Avatar 2, the production designer on the look of the Tulkun: ‘Making them was a design challenge’

Avatar – The Waterway is conquering the box office but the challenges to achieve it were neither few nor simple, far from it. In a new interview, the production designer of James Cameron’s film, Dylan Coletalked about one of the countless challenges his team faced, namely the making of Tulkuns, which play a crucial role.

One of the highlights of Avatar: The Water Way is the Tulkun race, whale-like beings, who bond with the Metkayina reef people. Tulkuns are not only majestic and powerful, but also highly intelligent, emotional, and spiritual. They have renounced violence and communicate verbally with the Metkayinas, even singing together.

The main Tulkun of the film is Payakan. He is a vicious assassin, shunned by both the Tulkun and Metkayina and forced into solitary exile. However, he bonds with misunderstood teenager Na’vi Lo’ak (Britain Dalton), the second son of Jake (Sam Worthington) and Neytiri (Zoe Saldaña). Payakan makes a very emotional entrance during a fight with the great white shark-like predator, Akula.

These and other creatures of Pandora’s Seas were part of the world-building efforts of the film’s production department, led by award-winning artists Dylan Cole and Ben Procter. It was important to have a design that was alien and new, yet familiar enough to be recognizable; regarding the design of the Tulkun and the way they move, Cole referenced whales, sharks and seals. “It was almost like a sea turtle/whale/seal because the tail could fork and then fold back and flatten like a seal‘, he told IndieWire. ‘And so a lot of the movements weren’t trying to make her move like a whale. If you notice, she writhes a lot, hunches over“.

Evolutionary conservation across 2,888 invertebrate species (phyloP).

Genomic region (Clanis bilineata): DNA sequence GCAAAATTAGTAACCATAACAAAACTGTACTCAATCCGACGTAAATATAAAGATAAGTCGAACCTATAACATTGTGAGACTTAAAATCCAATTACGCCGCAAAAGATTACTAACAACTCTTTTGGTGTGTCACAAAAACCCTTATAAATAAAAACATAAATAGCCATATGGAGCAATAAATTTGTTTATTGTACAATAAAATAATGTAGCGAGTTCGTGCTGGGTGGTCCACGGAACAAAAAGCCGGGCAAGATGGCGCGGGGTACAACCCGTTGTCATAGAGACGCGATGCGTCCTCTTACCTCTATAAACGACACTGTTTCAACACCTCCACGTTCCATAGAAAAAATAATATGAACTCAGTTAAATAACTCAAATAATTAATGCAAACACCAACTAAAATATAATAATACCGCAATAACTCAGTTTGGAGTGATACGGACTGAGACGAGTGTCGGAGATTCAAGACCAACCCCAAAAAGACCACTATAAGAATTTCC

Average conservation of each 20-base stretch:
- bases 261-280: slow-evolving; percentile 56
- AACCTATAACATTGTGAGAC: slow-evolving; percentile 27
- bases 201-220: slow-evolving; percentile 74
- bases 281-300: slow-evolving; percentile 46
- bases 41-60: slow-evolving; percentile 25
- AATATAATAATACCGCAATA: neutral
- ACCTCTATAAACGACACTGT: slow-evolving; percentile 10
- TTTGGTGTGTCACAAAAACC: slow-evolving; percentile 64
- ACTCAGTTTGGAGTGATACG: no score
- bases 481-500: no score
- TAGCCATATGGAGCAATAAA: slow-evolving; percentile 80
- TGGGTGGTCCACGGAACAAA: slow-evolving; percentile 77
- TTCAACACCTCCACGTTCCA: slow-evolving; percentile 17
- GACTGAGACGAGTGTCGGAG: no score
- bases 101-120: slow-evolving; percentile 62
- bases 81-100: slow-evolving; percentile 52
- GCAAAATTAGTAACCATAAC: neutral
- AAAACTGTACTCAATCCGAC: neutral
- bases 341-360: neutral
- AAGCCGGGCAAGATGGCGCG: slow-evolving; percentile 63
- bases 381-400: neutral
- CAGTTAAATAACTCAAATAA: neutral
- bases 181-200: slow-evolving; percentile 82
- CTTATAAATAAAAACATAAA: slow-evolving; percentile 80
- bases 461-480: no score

One of the hardest parts for Cole was the interior of Payakan for the scene where he invites Lo’ak to step inside his large colored membrane to glimpse the creature’s most tragic memory. “It’s like Jonah, right? Enter the whale’s mouth“Cole said. ”But it’s also an enchanted cave like in old fantasy stories. So it’s like it combines those two things and gets that bioluminescent motif. The roof and sides of the vent are our standard bioluminescent colors, cyan and blue. And then we focused on it to get a focal point where we started putting some purple colors in it and then as it unfolds, it becomes gold. For their relationships it was important that [Lo’ak] understood the story of Payakan“.

Cole, Procter and the art department created an entire ocean from the seabed up, from many species of coral and aquatic plants (many of them bioluminescent) to dozens of fish designs, from bait fish to top predators. Although the primary reference for the Akula was “a great white shark on steroids,” the source for the mouth was something scarier, at least for Cole. “Speaking out of personal fear, I don’t like snakesadded Cole.So I wanted to think of a rattlesnake. And the way it opens its mouth upwards, reaching even further than a snake, where the upper part of the mouth forks. And so, to put that kind of head on a shark, we modified its body“.

On these pages we refer you to review of Avatar The way of watercurrently playing in theaters worldwide.

Avatar 2, the production designer on the look of the Tulkun: ‘Making them was a design challenge’